What Should You Do When You Get Bit by a Horsefly?
The quick stabbing pain of a horsefly bite is sure to put a damper on summer fun. The large dark horsefly is attracted to large moving mammals; like you having a BBQ by the lake.
The horsefly’s bite is particularly painful because it has a barbed jaw to better hold onto its prey while it feeds. The horsefly will bite down and create a large puncture in the skin and then drink the blood of the afflicted victim. Horseflies have a reputation for being tenacious in pursuit of a meal. They may try multiple times to return to the site of the bite or bite again.
How should I treat a horsefly bite?
If a horsefly bites you or your child, it is important to clean the wound with soap and water, use an antiseptic cream or spray, and apply a bandage. A horsefly bite results in a large red welt with a white center. It is possible for a horsefly bite to cause bruising. In the unlikely event the wound becomes inflamed or begins to weep pus you should seek medical attention. A bite that has not healed within a week should also be assessed by a medical professional. In rare cases horsefly bites can become infected requiring antibiotics or cause cellulitis, a skin infection.
Horseflies will also bite pets. It is important to check dogs and other outdoor pets for bites and to clean and care for the wound to prevent infection. Horseflies derive their name from their predilection for biting horses. Horseflies carry disease which are particularly dangerous to horses; namely equine infectious anemia, also known as swamp fever. Horseflies do not carry diseases that are contagious to humans.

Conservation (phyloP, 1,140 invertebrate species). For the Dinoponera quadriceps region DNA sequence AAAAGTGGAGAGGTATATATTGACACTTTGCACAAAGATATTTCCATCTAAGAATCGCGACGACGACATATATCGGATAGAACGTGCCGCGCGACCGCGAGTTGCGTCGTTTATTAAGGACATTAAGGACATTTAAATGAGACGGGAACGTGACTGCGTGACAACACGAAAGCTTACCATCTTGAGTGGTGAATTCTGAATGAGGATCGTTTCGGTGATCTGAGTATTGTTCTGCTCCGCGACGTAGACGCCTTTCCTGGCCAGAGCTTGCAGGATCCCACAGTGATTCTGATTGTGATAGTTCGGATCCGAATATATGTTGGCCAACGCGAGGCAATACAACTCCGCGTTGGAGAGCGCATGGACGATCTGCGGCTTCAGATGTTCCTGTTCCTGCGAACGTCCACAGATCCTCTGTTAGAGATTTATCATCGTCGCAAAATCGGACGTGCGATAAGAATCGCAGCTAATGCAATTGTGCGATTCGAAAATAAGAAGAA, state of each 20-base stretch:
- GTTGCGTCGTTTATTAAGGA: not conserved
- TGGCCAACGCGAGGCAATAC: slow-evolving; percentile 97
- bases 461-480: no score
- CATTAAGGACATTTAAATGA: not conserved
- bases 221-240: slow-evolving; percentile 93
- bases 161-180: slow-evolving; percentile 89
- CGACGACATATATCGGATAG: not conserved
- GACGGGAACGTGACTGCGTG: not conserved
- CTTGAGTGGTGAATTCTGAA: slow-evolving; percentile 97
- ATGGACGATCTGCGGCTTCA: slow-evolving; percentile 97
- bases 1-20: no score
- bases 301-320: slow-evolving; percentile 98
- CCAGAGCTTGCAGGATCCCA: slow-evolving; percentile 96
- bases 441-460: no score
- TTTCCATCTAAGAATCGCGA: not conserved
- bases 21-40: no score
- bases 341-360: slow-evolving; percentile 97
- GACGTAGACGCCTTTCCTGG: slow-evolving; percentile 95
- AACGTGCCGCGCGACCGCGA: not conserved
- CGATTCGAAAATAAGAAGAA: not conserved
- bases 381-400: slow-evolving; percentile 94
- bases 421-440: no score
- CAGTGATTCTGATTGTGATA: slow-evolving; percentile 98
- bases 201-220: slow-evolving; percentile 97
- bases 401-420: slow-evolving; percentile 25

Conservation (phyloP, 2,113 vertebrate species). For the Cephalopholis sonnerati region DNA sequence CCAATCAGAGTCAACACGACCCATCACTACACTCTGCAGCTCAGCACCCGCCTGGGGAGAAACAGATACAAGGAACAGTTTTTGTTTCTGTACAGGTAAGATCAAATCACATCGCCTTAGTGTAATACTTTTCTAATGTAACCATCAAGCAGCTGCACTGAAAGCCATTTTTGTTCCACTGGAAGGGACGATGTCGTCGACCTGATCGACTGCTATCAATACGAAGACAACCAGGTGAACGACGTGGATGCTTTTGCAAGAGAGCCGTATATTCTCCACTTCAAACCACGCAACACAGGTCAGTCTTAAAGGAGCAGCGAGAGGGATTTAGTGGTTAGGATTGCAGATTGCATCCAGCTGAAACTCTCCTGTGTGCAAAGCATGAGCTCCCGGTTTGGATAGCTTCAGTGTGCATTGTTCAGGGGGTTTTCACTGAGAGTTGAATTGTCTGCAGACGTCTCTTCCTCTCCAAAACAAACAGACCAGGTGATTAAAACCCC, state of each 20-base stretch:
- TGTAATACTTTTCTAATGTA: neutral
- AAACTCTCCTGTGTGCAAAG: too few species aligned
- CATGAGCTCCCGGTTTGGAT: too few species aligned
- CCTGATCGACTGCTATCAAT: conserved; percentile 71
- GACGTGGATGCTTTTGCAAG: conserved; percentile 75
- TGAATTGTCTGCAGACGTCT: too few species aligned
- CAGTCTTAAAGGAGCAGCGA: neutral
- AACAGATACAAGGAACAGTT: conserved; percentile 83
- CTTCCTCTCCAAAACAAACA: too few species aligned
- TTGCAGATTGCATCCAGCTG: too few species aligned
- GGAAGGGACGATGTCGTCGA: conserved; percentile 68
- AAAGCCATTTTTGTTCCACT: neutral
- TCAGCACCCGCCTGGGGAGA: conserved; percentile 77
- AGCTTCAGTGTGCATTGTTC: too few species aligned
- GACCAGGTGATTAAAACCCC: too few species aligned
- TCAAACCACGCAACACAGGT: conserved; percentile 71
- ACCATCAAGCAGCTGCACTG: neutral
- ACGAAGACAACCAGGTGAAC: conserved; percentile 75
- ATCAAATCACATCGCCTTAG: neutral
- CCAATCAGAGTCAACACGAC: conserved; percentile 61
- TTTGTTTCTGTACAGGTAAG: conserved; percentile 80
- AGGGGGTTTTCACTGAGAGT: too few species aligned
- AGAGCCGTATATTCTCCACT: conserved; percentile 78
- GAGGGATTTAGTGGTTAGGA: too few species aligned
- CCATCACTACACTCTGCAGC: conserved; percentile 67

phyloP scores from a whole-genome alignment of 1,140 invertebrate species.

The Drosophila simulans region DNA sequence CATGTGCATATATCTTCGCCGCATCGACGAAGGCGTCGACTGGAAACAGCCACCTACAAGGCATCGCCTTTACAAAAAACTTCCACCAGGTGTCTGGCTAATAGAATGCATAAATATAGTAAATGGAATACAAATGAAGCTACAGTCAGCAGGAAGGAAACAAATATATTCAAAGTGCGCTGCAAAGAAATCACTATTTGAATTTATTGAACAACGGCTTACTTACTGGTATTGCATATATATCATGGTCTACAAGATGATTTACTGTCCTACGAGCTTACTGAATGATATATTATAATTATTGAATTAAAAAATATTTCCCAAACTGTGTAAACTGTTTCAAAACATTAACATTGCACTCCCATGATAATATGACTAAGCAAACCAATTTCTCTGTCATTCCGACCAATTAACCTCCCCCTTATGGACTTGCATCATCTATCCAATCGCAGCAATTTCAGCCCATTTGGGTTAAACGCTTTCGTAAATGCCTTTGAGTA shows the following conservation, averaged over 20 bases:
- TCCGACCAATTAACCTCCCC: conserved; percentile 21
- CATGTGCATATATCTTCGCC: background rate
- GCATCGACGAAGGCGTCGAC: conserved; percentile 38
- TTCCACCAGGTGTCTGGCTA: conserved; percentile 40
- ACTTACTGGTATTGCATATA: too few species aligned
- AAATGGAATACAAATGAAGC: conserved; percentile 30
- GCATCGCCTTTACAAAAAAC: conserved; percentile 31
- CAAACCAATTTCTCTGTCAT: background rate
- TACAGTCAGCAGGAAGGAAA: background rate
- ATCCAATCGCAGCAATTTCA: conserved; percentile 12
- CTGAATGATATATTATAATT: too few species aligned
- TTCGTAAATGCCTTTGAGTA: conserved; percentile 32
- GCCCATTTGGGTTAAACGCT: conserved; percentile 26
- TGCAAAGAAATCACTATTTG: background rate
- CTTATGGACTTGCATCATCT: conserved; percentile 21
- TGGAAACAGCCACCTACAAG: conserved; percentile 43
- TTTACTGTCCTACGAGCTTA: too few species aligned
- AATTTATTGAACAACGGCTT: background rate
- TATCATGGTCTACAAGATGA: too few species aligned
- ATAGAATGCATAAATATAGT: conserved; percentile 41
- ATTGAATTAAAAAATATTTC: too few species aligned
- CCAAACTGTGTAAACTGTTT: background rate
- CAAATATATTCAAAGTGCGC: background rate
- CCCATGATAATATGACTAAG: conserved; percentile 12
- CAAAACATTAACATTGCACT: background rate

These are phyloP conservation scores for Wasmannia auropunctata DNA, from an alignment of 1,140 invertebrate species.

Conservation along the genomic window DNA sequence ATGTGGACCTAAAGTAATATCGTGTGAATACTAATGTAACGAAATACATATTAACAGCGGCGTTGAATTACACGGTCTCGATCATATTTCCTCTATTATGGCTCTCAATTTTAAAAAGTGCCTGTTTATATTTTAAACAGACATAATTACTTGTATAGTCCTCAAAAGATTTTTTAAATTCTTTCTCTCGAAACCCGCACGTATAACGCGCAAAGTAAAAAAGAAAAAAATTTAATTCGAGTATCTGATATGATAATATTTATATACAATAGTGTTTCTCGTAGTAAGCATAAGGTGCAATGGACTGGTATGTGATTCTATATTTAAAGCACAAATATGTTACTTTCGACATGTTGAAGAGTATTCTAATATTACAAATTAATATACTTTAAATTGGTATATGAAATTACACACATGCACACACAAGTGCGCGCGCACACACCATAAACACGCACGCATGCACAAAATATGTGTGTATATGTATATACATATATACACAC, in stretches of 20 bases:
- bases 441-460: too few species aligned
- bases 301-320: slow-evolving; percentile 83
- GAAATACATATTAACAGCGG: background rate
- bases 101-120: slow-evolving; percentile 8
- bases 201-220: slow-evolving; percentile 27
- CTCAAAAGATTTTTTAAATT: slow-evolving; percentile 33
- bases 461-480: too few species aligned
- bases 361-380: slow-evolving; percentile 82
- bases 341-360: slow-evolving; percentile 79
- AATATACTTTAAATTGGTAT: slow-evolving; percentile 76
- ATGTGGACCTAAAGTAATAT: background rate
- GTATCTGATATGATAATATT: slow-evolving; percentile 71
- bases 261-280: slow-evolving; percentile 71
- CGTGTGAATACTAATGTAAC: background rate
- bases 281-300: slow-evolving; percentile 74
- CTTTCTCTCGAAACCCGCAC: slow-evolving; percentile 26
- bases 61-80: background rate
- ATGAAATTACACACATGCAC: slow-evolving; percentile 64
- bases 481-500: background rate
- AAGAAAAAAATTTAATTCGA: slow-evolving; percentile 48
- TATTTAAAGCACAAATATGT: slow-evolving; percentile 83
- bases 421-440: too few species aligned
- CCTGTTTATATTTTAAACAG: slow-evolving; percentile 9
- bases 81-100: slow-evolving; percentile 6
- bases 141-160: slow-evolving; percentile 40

When and where is a Horsefly bite likely to happen?
Horseflies are active during the day and thrive in a hot and humid environment. They breed in standing water. Horseflies are attracted to carbon dioxide, large dark moving animals, and are more attracted to people who are active and sweaty. This means a horsefly is more likely to go in for a bite when you are having a good time playing outside vs loading your car.
How do I know if it is a Horsefly Bite?
Measuring an inch long, horseflies are larger than the blood sucking deer fly and common house fly. The horsefly can be identified by the large bulging eyes and distinct coloring; dark, almost black with streaks of white on the body behind the eyes. The bite mark will be larger than that of a mosquito bite. The initial bite is usually described as more painful than a mosquito bite.
Reduce the threat of horsefly bites by wearing light colored clothing, insect repellent containing DEET or permethrin-based fabric protectants, and avoiding standing water.
If you’re experiencing a lot of horseflies around your property, contact the experts at General Pest Control to help get rid of them. Contact us today to schedule an appointment!